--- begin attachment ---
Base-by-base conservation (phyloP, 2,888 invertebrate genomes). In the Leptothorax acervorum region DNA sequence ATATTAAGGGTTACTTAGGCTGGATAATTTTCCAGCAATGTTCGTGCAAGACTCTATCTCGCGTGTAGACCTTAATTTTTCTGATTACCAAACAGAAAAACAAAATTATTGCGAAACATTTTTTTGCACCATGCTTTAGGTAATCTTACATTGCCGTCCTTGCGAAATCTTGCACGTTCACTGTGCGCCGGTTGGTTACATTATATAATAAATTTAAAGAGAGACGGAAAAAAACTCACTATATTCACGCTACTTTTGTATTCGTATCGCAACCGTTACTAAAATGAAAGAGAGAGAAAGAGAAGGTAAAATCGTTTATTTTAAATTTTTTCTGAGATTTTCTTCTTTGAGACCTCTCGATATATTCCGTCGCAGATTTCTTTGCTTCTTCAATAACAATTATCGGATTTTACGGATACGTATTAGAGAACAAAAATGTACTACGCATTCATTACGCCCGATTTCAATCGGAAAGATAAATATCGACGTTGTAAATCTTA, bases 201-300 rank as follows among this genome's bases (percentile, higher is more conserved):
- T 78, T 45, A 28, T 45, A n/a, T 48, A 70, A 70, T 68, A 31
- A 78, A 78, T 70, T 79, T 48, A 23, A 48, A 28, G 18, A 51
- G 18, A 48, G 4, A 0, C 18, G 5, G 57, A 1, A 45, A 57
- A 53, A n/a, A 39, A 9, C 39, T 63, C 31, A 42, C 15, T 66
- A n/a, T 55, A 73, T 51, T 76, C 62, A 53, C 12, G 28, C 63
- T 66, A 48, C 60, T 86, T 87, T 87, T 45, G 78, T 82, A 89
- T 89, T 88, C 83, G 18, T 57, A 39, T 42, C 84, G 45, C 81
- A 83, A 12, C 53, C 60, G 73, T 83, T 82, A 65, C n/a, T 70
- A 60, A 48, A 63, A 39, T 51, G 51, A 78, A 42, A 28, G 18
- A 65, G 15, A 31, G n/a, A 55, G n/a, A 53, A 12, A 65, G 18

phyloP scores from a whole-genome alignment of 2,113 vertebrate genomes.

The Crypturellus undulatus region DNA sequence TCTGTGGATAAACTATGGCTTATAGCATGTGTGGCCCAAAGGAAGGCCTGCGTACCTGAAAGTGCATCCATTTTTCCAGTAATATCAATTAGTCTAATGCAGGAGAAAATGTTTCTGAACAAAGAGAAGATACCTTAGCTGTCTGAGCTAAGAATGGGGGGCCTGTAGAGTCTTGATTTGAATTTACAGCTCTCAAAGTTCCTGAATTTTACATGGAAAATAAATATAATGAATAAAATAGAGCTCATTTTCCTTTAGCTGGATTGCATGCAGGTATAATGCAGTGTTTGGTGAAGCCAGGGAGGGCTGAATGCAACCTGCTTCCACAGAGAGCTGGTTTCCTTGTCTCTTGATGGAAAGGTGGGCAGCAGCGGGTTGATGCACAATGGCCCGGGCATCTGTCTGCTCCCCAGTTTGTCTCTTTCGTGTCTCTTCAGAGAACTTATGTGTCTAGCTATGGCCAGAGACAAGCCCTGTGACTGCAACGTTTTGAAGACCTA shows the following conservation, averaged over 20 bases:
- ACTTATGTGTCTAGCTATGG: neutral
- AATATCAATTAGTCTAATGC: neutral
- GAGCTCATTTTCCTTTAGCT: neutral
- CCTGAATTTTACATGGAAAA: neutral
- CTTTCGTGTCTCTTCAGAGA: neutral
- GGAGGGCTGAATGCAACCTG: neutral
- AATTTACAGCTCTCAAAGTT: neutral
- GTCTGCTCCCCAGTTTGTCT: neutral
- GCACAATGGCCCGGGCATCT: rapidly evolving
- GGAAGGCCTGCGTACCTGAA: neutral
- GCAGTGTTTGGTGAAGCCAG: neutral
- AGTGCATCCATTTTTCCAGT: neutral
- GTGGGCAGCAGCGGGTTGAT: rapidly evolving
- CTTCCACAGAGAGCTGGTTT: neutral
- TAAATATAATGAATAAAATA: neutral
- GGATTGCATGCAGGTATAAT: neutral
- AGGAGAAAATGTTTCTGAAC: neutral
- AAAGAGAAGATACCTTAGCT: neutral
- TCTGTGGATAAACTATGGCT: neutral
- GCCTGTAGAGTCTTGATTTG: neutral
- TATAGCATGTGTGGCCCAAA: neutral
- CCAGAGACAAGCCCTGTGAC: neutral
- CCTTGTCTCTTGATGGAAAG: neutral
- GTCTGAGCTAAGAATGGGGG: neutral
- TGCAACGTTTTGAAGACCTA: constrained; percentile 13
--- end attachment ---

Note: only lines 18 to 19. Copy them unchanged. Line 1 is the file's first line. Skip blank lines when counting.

- CTTTCGTGTCTCTTCAGAGA: neutral
- GGAGGGCTGAATGCAACCTG: neutral